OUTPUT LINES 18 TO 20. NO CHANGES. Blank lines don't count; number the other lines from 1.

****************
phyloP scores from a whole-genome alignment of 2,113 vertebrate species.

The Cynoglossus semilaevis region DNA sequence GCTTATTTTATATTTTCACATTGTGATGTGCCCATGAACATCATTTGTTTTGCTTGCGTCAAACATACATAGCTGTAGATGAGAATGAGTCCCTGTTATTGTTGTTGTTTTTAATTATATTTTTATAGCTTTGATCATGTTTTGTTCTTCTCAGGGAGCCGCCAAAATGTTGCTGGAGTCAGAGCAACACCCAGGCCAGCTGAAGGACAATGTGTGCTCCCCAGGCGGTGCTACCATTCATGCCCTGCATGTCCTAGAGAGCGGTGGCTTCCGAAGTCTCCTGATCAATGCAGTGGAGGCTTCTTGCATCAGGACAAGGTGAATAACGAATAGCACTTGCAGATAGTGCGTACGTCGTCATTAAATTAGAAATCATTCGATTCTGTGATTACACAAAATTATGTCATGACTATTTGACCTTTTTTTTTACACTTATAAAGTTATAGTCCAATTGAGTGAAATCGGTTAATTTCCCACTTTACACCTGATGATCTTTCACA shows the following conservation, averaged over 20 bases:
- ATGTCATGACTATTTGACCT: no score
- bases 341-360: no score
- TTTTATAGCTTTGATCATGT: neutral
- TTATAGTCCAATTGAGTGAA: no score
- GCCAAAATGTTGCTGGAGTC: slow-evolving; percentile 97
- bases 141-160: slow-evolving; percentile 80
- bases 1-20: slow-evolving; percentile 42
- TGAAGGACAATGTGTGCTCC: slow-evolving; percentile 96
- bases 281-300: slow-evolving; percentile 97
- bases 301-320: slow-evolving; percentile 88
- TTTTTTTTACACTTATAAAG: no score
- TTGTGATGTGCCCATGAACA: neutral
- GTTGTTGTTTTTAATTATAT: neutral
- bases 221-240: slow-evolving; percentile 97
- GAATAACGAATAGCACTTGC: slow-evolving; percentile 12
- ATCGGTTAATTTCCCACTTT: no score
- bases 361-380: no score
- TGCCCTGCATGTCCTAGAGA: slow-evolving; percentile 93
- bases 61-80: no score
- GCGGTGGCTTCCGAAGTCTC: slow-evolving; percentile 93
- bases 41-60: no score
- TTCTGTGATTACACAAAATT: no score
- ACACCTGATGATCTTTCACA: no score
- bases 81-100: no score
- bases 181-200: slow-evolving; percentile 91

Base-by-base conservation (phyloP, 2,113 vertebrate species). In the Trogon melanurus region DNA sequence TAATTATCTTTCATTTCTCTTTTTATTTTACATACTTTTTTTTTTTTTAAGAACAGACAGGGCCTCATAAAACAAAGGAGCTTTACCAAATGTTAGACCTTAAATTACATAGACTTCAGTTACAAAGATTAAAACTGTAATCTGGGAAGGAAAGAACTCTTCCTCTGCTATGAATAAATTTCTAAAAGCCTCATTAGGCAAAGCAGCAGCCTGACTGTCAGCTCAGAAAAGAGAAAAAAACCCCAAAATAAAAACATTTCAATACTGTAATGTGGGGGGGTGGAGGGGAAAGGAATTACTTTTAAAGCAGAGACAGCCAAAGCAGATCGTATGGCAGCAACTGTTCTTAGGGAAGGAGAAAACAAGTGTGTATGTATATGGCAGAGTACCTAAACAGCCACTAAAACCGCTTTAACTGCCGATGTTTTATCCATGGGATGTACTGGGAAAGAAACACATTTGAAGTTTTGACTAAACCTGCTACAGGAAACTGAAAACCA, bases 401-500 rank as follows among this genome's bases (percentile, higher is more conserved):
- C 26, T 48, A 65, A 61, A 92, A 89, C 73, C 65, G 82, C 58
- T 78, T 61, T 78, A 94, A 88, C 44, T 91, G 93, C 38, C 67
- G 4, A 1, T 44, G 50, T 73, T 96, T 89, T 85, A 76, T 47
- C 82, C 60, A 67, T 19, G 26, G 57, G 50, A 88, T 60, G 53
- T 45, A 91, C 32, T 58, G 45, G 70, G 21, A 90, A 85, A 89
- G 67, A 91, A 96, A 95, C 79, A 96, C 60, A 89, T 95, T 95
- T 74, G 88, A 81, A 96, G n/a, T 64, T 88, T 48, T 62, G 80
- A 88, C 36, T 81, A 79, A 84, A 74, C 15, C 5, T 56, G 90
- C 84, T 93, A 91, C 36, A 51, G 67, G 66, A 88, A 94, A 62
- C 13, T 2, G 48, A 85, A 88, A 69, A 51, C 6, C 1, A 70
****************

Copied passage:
- ATCGGTTAATTTCCCACTTT: no score
- bases 361-380: no score
- TGCCCTGCATGTCCTAGAGA: slow-evolving; percentile 93